Canada’s Renewable Power Landscape 2017 – Energy Market Analysis
By adding new renewable capacity and retiring old thermal generation facilities, Canada’s total generating capacity increased from 65.6% to 66.4% renewable in 2016, as the electricity sector continued to evolve towards a low-carbon future.
Canada’s non-hydro renewable power capacity grew by 8.2% in 2016 with an added 1 293 megawatts (MW) of solar, biomass, and wind. Non-hydro renewables comprised 11.5% of Canada’s total capacity. Hydro, Canada’s largest source of renewable electricity, comprised a further 54.8% of capacity in 2016.
Wind was the dominant source of new renewable capacity in Canada in 2016. In Ontario, Quebec, and Nova Scotia, wind comprised over half of net capacity additions. This was particularly noteworthy for Quebec, a province that generates 95.2% of its electricity from hydro, where wind capacity additions surpassed those of hydro by 104 MW. Ontario led the country in total wind (467 MW), biomass (188 MW) and solar (172 MW) capacity additions.
On a national scale, natural gas generation decreased by 5.4% in 2016. This was driven by decreases in British Columbia (B.C.), the Northwest Territories (NWT), Manitoba, Ontario, Quebec, and Newfoundland and Labrador. In Alberta, Saskatchewan, New Brunswick, and Nova Scotia, where coal is a large fuel source for electricity, natural gas generation increased as part a long-term trend away from coal and towards less GHG-emitting sources. Between 2005 and 2016, coal generation decreased from 16.1% to 9.3% of Canada’s total generation, while natural gas increased from 6.8% to 9.6%.
B.C. and Manitoba reduced their total generating capacity in 2016 by retiring thermal generation facilities. With these changes, both provinces moved closer to having fully renewable electric generation capacities.
Since 2005, the electricity sector has outpaced all other major industries in Canada in emissions reduction. Emissions from electricity generation fell by 32.6% between 2005 and 2015, while Canada’s total emissions fell by only 2.2%. In 2015, the electricity sector accounted for only 10.9% of Canada’s emissions, down from 15.8% in 2005.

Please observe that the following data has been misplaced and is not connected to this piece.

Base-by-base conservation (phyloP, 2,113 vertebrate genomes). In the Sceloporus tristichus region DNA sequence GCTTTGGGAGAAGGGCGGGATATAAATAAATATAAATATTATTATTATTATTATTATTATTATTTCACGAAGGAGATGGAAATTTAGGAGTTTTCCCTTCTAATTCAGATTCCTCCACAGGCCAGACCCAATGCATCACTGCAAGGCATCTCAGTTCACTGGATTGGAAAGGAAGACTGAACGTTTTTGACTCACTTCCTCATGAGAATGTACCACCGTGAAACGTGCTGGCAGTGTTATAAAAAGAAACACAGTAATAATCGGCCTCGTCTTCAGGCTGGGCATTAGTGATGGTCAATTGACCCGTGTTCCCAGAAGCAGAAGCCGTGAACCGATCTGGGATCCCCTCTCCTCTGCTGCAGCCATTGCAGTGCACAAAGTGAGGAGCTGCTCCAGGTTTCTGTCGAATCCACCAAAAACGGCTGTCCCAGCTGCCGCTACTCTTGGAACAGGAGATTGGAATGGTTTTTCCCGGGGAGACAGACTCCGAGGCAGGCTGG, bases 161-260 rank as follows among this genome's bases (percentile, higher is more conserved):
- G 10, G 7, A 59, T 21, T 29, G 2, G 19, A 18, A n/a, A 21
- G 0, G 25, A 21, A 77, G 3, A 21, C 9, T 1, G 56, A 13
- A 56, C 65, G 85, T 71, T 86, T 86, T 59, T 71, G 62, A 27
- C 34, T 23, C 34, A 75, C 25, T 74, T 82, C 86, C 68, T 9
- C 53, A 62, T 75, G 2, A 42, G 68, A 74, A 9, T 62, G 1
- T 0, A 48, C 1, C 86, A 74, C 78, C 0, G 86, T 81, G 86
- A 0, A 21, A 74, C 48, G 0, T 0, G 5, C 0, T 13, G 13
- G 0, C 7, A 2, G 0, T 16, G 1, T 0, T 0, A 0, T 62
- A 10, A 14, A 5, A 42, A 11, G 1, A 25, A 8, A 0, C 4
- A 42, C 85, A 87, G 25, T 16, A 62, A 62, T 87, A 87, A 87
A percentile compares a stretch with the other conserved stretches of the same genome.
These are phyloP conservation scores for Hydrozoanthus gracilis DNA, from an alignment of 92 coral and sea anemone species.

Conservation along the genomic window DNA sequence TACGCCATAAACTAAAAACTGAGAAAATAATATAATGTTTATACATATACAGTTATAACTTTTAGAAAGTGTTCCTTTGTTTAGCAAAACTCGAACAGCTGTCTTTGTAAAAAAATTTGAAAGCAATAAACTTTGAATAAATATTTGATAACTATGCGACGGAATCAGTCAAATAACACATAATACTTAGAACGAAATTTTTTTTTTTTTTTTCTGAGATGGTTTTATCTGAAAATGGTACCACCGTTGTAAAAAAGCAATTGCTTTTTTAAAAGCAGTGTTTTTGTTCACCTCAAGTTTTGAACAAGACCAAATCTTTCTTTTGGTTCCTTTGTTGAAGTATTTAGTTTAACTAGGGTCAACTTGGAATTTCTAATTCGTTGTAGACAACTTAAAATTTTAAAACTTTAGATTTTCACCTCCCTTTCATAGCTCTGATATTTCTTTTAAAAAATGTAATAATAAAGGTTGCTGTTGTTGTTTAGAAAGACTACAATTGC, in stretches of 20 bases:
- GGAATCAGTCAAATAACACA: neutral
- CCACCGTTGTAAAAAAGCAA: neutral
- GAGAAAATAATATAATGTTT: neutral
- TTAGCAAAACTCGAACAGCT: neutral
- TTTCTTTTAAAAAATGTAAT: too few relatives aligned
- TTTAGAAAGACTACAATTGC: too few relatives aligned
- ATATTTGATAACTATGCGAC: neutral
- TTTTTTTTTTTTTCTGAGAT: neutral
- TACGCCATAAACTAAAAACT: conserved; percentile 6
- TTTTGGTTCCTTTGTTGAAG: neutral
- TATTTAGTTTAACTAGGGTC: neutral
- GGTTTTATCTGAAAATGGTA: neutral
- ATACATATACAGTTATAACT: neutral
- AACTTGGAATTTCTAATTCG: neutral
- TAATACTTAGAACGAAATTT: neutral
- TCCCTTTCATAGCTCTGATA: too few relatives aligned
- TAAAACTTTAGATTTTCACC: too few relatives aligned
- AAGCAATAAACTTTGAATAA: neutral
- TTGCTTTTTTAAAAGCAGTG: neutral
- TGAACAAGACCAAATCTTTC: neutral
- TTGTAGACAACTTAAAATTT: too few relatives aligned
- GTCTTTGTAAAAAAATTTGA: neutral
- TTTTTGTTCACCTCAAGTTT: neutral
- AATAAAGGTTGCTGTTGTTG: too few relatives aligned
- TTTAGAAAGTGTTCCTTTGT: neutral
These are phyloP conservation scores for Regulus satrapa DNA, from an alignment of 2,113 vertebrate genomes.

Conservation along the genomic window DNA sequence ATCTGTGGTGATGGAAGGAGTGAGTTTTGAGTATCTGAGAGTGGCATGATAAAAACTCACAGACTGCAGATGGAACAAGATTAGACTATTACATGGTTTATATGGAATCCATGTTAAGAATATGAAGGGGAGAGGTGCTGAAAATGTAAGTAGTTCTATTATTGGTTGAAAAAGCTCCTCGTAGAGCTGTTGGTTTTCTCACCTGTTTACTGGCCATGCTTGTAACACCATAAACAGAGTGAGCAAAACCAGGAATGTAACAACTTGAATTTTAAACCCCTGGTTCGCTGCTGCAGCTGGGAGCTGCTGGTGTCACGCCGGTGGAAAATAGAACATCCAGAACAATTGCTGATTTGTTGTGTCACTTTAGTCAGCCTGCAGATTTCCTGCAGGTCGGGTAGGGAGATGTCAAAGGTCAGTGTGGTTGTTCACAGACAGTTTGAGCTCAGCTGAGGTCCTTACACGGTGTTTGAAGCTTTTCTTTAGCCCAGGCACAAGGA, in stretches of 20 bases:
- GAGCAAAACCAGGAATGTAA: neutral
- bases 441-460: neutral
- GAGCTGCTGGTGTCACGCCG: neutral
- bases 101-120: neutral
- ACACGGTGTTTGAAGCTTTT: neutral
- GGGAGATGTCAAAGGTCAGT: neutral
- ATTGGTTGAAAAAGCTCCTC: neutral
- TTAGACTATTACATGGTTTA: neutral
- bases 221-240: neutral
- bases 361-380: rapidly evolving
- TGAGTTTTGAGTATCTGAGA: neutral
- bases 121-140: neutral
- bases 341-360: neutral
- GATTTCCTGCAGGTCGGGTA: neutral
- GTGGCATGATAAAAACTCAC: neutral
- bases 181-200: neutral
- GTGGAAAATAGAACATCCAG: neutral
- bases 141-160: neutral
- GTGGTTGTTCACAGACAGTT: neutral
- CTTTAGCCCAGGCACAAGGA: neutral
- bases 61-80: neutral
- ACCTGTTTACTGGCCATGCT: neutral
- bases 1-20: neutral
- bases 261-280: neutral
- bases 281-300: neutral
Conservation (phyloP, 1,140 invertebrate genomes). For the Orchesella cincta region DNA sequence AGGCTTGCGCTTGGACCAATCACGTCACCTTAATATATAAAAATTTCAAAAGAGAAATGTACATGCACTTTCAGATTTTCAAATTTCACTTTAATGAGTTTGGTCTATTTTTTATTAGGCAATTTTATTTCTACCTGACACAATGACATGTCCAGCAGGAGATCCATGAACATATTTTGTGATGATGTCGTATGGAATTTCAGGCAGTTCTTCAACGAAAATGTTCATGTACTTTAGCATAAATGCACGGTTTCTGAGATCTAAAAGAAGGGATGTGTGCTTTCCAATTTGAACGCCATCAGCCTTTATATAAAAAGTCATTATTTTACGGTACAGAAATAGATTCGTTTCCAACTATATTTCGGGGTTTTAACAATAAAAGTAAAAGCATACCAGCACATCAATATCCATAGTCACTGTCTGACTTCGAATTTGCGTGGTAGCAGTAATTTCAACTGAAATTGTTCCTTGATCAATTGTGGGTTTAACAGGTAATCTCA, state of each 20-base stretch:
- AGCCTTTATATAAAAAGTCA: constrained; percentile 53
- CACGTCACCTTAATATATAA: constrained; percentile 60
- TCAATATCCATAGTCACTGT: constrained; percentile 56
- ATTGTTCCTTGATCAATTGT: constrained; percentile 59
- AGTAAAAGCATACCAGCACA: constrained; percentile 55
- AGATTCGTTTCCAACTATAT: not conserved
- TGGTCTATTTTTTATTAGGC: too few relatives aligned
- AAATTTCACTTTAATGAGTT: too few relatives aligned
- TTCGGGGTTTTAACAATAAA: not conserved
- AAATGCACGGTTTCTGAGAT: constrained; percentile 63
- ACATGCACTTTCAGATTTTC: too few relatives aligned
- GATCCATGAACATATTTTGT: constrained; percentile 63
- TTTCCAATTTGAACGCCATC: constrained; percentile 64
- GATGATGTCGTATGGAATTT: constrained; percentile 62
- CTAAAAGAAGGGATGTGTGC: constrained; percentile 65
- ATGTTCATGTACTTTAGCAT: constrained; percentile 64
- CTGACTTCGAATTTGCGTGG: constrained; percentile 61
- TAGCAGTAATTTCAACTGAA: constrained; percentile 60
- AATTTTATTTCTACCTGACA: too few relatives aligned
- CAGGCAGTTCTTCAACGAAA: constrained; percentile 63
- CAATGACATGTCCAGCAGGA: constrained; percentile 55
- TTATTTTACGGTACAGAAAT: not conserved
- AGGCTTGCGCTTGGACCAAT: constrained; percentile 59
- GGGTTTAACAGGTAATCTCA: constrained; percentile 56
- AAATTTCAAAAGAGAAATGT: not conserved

Generation versus capacity
Capacity is the maximum electric output a facility can produce, and can be measured in MW. Generation is the process of producing electric energy by transforming other forms of energy using this capacity. Generation also describes the amount of electricity produced, and can be measured in gigawatt hours (GW.h). A watt hour is the electricity made or used by a one watt device for one hour.
What is renewable electricity? What is non-emitting electricity?
All methods of generating electricity can have positive and negative consequences. Consistent with many Canadian and international organizations, the NEB considers energy to be renewable if it is derived from natural processes that are replenished at a rate that is equal to or faster than the rate at which they are consumed. In other words, the resource is a sustainable source of energy. For this report, electricity generated from hydro, tidal, wind, biomass and solar are considered renewable.
Electricity is considered non-emitting if the process of generating electricity does not emit GHG emissions. Non-emitting electricity could still have GHG emissions associated with the construction of the facility. This report considers electricity generated from hydro, tidal, wind, biomass solar and nuclear to be non-emitting. Biomass is considered non-emitting because the carbon released from burning biofuels was previously absorbed out of the atmosphere by plants. The net emissions from using biomass fuel can be zero, if biomass is used at the same rate that it regenerates.
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